And... if you haven't yet found out the truth behind the Science of Santa Claus, head on over to Amazon now. Kindle Unlimited readers can read for FREE!

Keep searching!

 

M G

Oliver with his Enzo upgraded VR headset - where will it take him?

Citizens! It's time for Science...

Get involved and make a difference!

What nature are you already missing?

We’re constantly told that the planet is in great peril. Species are disappearing as though the Earth had already been struck by a giant asteroid. Nature documentaries show us images of beautiful creatures whose habitats have become polluted by man-made materials, which choke and poison the tiniest to the largest of sea life.

Environments are dying and food chains are collapsing.

With this bombardment of doom-laden predictions, it’s easy to throw up your hands and say, I can do nothing about this. Let the politicians and the big corporations and the charities take care of it.

Mankind will be fine, we’re an adaptable species. Hey, we can always go live on Mars, right? But stop and think. Think about the small changes that have happened around you, just during your own lifetime.

Studies have shown that in the UK Spring as measured by certain events such as trees coming into bud and the appearance of insects such as butterflies and moths, for example, is happening days and in some cases, weeks earlier than fifty years ago.

Ask yourself a few simple questions:

• When was the last time you saw a Hedgehog in your garden?

• Have you stopped hearing sparrows tweeting outside your window each morning?

• In the autumn, do you walk to school through frost and fog very often?

For me, living in the south of England the answers are shocking. We’ve never seen a Hedgehog in our garden, during the eighteen years we have lived in our current home. They were a common sight in the 1970s and 1980s when my wife and I were growing up. Our kids have only seen them on holidays or in sanctuaries. This is largely due to the way we fence off our gardens, there is not the access to roam between lawns as there once was and this contributed to the small mammal’s decline.

Sparrows were once incredibly common. When my brother moved from Kent to Devon, one of the first things he noticed was that he could hear that familiar chirruping again each day when he awoke. Something that we had lost from our part of North Kent, without us really noticing.

We all complain that it never snows at Christmas anymore. But equally, in my younger days, during the autumn, we would have more frequent frosts and dense fogs as warm air met cold. Because it appears that we get less of these conjunctions, walks from the bus stop to school through a real pea-souper seem to be an incredibly rare event.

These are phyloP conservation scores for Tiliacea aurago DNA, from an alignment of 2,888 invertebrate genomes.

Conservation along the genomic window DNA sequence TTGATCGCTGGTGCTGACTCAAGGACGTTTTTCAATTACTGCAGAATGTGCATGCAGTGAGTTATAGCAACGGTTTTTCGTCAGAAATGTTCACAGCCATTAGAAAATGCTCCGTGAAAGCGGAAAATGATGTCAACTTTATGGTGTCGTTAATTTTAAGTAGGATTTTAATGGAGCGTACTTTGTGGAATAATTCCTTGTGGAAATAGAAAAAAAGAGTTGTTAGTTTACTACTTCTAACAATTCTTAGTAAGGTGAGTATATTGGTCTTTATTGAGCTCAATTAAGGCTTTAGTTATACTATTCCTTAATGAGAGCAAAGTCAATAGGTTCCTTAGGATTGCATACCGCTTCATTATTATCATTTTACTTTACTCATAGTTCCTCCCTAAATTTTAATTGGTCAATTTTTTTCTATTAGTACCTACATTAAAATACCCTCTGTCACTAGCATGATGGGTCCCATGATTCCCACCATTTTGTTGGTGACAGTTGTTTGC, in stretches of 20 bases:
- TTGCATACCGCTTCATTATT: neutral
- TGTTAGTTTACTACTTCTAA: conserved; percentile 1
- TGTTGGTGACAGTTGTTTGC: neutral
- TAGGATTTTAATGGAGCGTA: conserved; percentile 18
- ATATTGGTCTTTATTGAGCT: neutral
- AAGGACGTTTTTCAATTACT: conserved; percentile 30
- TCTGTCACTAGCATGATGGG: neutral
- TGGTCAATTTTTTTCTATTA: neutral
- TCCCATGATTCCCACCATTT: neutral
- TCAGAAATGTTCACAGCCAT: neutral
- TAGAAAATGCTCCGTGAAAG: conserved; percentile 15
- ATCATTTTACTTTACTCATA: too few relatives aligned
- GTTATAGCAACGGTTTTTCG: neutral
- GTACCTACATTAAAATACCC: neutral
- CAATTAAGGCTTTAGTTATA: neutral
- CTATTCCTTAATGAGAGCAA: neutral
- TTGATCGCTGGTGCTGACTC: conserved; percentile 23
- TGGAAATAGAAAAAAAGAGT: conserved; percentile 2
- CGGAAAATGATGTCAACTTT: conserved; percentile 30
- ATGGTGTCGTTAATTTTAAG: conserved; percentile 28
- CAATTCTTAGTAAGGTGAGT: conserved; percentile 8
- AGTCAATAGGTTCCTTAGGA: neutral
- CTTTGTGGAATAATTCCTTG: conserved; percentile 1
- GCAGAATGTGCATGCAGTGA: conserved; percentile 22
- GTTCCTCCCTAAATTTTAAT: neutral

So what can we do?

Let’s not leave the action taking to governments, corporations or charities. As citizens, we can do a lot to affect the impact we have on our environment and the ecology within it. Recycling. We all do it, but do we do it well? Washing out containers, ensuring waste is correctly separated may take a few extra minutes, but we HAVE to make the effort.

Gardens. Being lazy and leaving an area wild can encourage species in, which are a key food source for creatures higher up the food pyramid. A pond, no matter how small, can also encourage a great diversity of animals and help support the ecosystems beyond our back doorsteps.

Get Involved this Weekend!

This weekend, I’m going to take part in a BBC Springwatch backed initiative called GardenWatch. They’re asking us to spend some time, conducting some simple “missions” in our gardens and report our findings. It’s a potentially huge source of untapped data, and you cannot manage what is not measured, people! So get on over to BBC GardenWatch and get outside in the garden this weekend.

It’s a brilliant activity to do as a family and the results will be used to suggest future ways that we can improve the habitats that even the most modest of gardens represent.

If we all pull together, in fifty years time, we might be finding hibernating Hedgehogs in our sheds once again on those cold and foggy mornings that I for one, miss so much!

 

LifeBlox – Goal setting for kids, step by step…

Inspiring each other: The key to unlocking your dream…

How many times have you heard somebody successful sports star refer to a teacher as the one key person that made the biggest “lightbulb” moment of their life happen? I’m a regular viewer of Breakfast News here in the UK and it seems that not a week goes by when an incredible athlete, cyclists, snowboarder or netball player is on the screen giving thanks for that special person who gave them the kickstart of encouragement they needed.